# Split, Apply, Merge in D

I wanted to find Groupby, a means to iterate a list in groups (lists of lists). In that search I came across this article about split, apply, merge for datatables. This looked like what I wanted, but it being specific to data science had me confused.

In D these function are chunkBy, map, joiner. The pattern of consistency continues as we just need to specify what to group on, once our list is sorted.

``````import std.algorithm;

auto data = [1,1,2,2];
assert(data.chunkBy!((a, b) => a==b)
.equal!equal([[1,1],[2,2]));
``````

Unlike previous lambdas, this one is taking two arguments, this allows for elements to be grouped in interesting ways.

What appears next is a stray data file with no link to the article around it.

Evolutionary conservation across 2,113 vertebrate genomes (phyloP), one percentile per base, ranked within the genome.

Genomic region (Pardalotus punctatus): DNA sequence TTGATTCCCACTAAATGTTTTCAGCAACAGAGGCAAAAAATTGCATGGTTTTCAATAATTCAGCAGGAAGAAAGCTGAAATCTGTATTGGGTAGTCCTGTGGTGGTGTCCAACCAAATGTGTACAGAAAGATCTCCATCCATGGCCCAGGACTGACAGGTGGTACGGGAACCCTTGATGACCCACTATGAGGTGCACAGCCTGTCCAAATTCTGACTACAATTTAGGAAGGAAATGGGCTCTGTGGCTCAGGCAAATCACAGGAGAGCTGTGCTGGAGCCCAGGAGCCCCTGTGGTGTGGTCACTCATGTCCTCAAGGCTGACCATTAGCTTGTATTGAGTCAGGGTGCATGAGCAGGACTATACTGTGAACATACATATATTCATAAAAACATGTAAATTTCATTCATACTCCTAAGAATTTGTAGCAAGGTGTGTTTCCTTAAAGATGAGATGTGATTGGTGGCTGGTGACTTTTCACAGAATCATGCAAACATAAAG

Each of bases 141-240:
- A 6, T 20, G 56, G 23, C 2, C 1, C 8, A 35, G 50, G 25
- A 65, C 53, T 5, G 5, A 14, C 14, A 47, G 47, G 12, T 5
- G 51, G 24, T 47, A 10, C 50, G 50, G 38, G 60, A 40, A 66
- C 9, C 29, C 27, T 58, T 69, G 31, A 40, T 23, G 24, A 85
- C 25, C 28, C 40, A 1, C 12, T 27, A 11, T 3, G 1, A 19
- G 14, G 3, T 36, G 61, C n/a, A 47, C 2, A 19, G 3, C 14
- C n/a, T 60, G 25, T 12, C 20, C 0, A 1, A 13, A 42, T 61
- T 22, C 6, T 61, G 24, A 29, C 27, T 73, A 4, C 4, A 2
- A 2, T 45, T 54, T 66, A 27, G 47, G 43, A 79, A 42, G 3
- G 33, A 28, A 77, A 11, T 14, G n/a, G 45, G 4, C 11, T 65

``````import std.algorithm;

auto data = [1,1,2,2,3,3];
auto evenGrouping(int a, int b) {
if(a%2 == b%2)
return a < b;
return a%2 < b%2;
}

assert(data.sort!evenGrouping
.chunkBy!((a,b) => a%2==b%2)
.equal([[2,2],[1,1,3,3]]));
``````

As mentioned sorting needs to happen first.

``````import std.algorithm;
import std.range;

auto data = [3,3,1,1,2,2];

assert(data.sort!((a, b) => a%2 < b%2)
.chunkBy!((a,b) => a%2==b%2)
.map!(x => x.array.sort)
.equal!equal([[2,2],[1,1,3,3]]));
``````

In this contrived example I decided it best to run it through a compiler. It was a good thing as I found a difference in behavior. I'll save `map` for another day.

Two types of lambda functions are supplied to these functions. One takes a single argument which gets referred to as unary predicate and one that takes two which gets referred to as binary predicate.

When a unary predicate is supplied to `chunkBy` it returns a tuple of the quality found and the value. This is an interesting optimization but this overload should live with `group` which already has this behavior.